What is patellofemoral pain syndrome?
Patellofemoral pain syndrome can be stubborn and slow to improve. The good news is that it almost always eventually goes away and almost never requires surgery. Being patient is key. —Dr. Benjamin Schwartz
Patellofemoral pain syndrome is pain around your kneecap. (The kneecap is also called the patella.) Sometimes it is called “runner’s knee.” Athletes tend to get it. But anyone can get it from everyday activity that engages the knee. Climbing stairs, sitting for long periods of time, and squatting can make it worse. Often it heals after rest and ice.
Most common symptoms
You will notice pain at the front of the knee and swelling around the kneecap. It feels like a dull, aching pain, but you may also experience a sharp pain. It will hurt even more when using stairs or when bending down. It can feel like your leg is giving way. And some people can hear a crunching or grinding around the kneecap.
It's easy to confuse patellofemoral pain syndrome with other causes of front of the knee pain, like patellar tendinitis and bursitis of the knee. A careful history and exam can help confirm the diagnosis. With patellofemoral pain, X-rays might show some wearing of the cartilage (tissue that protects bone) under the kneecap.
- Pain in the front of the knee.
- Swelling on and around your kneecap.
- Bending or extending the knee is painful.
- High-impact activity (such as running or jumping) triggers pain.
Other symptoms you may have
Cracking or popping sound when the knee is bent or extended.
Causes of patellofemoral pain syndrome
The further you bend the knee, the tighter the kneecap gets pushed up against the femur (thigh) bone. When the knee is in deep flexion, the force on it can be up to 7 times higher than your body weight! It’s very common for people with patellofemoral pain syndrome to say that they recently started working out more—especially squats, lunges, and leg presses. While these are not dangerous, they can contribute to developing pain at the front of the knee. —Dr. Schwartz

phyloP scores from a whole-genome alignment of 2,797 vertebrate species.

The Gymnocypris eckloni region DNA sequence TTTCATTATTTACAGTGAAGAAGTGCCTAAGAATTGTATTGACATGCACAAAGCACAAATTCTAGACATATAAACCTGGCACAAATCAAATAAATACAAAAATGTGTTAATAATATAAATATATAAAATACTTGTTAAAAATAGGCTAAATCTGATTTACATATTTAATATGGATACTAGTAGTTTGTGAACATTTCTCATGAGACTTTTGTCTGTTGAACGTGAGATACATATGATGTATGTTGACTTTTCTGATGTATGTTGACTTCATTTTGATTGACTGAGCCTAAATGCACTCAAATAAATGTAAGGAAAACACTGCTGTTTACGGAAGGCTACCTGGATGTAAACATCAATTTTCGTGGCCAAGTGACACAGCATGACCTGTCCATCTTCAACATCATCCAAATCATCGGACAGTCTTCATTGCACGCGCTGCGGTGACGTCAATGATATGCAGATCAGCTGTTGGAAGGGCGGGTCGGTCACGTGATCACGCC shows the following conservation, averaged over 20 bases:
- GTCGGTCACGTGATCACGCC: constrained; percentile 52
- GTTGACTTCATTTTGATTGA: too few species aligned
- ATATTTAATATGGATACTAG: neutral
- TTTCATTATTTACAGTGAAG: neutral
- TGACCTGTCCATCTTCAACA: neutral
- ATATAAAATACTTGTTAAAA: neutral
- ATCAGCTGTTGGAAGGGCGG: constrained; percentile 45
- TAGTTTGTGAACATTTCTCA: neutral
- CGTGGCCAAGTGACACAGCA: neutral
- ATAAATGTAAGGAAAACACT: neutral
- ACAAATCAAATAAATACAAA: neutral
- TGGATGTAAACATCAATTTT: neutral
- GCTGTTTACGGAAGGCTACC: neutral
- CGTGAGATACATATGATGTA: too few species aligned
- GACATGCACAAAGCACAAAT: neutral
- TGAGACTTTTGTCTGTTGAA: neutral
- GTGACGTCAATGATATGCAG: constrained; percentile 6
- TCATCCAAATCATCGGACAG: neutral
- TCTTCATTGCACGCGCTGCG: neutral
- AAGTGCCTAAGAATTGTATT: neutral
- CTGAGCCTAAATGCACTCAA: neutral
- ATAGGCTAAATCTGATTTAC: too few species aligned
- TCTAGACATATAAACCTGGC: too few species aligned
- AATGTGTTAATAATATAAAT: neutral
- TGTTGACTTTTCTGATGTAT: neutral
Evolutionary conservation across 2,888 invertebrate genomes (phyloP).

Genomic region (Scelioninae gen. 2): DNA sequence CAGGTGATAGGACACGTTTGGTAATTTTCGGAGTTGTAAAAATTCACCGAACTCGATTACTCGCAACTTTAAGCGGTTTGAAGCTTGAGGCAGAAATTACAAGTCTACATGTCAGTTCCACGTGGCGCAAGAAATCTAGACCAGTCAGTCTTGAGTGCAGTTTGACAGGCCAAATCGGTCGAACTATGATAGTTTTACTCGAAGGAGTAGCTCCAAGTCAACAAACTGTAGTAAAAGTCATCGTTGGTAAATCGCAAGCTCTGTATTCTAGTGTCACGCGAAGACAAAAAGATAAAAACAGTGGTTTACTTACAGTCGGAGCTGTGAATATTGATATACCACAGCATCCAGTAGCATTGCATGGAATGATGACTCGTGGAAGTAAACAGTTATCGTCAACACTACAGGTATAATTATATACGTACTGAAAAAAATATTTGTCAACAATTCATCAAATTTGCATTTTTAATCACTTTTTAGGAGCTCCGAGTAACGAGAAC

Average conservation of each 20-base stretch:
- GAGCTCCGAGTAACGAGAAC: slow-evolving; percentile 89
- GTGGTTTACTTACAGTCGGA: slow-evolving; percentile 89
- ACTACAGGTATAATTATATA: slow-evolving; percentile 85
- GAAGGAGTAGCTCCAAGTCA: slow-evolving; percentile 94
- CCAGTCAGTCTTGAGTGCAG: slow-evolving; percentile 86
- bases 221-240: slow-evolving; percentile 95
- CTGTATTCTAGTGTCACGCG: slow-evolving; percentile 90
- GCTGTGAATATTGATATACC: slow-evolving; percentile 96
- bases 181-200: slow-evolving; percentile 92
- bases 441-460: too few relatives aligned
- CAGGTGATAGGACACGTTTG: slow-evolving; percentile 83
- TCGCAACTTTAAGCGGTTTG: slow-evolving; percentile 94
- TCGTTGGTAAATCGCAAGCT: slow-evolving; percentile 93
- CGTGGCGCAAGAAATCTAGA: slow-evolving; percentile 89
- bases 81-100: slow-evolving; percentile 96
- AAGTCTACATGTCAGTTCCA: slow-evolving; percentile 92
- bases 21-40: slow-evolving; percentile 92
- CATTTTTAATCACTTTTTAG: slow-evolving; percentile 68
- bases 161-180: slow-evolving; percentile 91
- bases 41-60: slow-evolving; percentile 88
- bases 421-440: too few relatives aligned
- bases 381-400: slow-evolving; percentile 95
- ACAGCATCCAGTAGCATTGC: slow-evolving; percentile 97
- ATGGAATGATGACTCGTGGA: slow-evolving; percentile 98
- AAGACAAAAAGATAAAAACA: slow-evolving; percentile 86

Patellofemoral pain syndrome happens because of overuse of your knee. Typically it is worse with repetitive bending, running, stairs, kneeling, crouching. Women and athletes have a tendency to develop it. Especially those who do squats, run, or hike. It can also happen when you suddenly start doing high-impact activity.
It can also be caused by poor alignment between your hip and your kneecap. This can be caused by having weaker thigh muscles (quadriceps muscles), which help keep your kneecap in line.
Treatment for patellofemoral pain syndrome
If your knee starts to hurt, follow these steps for pain relief. You should see a doctor, who can do a physical examination and refer you for physical therapy. That will help you strengthen the muscles that support the knee, like your quadriceps.
- Rest, ice, compress (with a bandage)
- Keep your leg elevated for several days
- Try not to bend, squat, or sit for long periods of time.
- Do not run, play sports, or do physical activities that make your knee hurt. It can make symptoms worse.
- Take nonsteroidal anti-inflammatory drugs (NSAIDs) like ibuprofen to reduce swelling and pain.
- Physical therapy for about six weeks to strengthen muscles.
Home treatmentsBuy over-the-counter treatments, first aid care, natural remedies, dietary supplements, and self-guided programs.
See a providerStart a video call or virtual chat with a healthcare provider, get a prescription online, or explore in-person care near you.
How long does patellofemoral pain last?
The condition often comes on without warning. It can cause pain at the front of the knee that can range from a mild annoyance to severely limiting pain. But it often takes time to fully heal.
If pain does not go away after a few months, follow up with a doctor who specializes in bone injuries (orthopedist). They may recommend other tests like X rays or an MRI to look for other problems.
It’s not entirely clear why, but many people appear to “outgrow” patellofemoral pain syndrome. Their symptoms fade and eventually disappear in early to mid-adulthood. Ironically, while many musculoskeletal conditions become worse with age, patellofemoral pain syndrome actually tends to disappear. —Dr. Schwartz
- Always warm up and stretch well before exercising.
- Slowly increase the intensity of your workouts. Don’t go straight from low-impact activity (or no activity) to vigorous, high-intensity activity.
- Avoid activities that worsen knee pain, like squats, climbing stairs, or repetitive bending.
- Change your exercise shoes when they look worn down.
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